Therefore students are not always right. It is not sensible for the students to consider themselves as customers if this basic rule of thumb about customer treatment does not hold for them. One can thus reverse the definition of a customer, and say that, just because you are paying for something it does not mean you are considered a customer. Of course you will be obliged to the perks which you paid for but you are not necessarily a customer. Also, if students were customers, it would imply that UCT has the main intention of acquiring financial gain from its students. This is cannot be the case because anyone would then be accepted into the institution, as long as they have the money to keep up with the payments. This is not the case. Since UCT does not consider its students as customers, it is not wise for students to call themselves customers because there will always be a misunderstanding as to what the university is obliged to provide. The university has no financial dependency on the current students; there will always be students waiting to get in.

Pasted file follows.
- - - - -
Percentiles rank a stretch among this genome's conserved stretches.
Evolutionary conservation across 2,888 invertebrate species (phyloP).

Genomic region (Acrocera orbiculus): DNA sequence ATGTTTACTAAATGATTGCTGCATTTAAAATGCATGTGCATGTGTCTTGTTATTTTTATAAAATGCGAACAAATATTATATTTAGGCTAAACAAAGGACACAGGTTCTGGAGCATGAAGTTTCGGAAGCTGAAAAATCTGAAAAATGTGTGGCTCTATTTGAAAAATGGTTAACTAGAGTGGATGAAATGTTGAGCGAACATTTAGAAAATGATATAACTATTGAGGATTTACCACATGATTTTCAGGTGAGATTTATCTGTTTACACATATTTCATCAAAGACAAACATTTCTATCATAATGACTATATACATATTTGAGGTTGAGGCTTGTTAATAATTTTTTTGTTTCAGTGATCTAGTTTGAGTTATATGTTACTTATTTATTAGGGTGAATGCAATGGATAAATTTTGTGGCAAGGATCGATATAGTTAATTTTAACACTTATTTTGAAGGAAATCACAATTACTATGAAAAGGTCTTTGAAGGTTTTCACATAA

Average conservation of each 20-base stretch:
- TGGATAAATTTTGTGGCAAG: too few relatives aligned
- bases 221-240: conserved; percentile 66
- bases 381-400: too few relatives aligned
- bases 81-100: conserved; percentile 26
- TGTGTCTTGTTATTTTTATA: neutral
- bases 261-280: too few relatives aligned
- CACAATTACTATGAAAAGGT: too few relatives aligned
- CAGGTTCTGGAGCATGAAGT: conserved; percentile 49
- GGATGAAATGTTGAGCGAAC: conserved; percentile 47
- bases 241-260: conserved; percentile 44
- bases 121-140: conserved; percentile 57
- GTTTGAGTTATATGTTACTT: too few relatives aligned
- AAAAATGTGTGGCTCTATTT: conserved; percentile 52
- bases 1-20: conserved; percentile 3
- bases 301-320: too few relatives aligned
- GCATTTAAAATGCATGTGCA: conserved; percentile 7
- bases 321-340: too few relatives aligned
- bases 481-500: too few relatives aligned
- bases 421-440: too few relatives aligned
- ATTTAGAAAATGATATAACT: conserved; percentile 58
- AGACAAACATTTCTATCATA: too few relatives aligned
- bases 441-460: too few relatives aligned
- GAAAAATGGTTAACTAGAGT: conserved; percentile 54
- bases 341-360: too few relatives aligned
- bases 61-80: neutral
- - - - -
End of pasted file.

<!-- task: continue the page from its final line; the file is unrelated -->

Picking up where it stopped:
The implementation of rating sites has been said to encourage a customer mentality amongst students. This is possibly the greatest disadvantage of the rating sites. The sites promote students to think of themselves as being indispensable to the university. Customer mentality is the last thing that any university would want, because students start to feel obliged to more than the university is required to supply. In countries where the rating systems have been implemented, it has been recorded that there are comments which are made which seem to favour younger lectures, because they can relate to them more, and the older lecturers are often discredited as being bad teachers. This pulls away from true reflection of the lectures teaching abilities. Because of the exaggerated comments made by some undergraduates, whom the sites are most often allocated to, the sites are perhaps not the best way of getting credible feedback. Students will also tend to base their ratings on a subjective analysis. The negative side of enforcing these sites can be based on students trying to use the sites as a means to flex their false customer power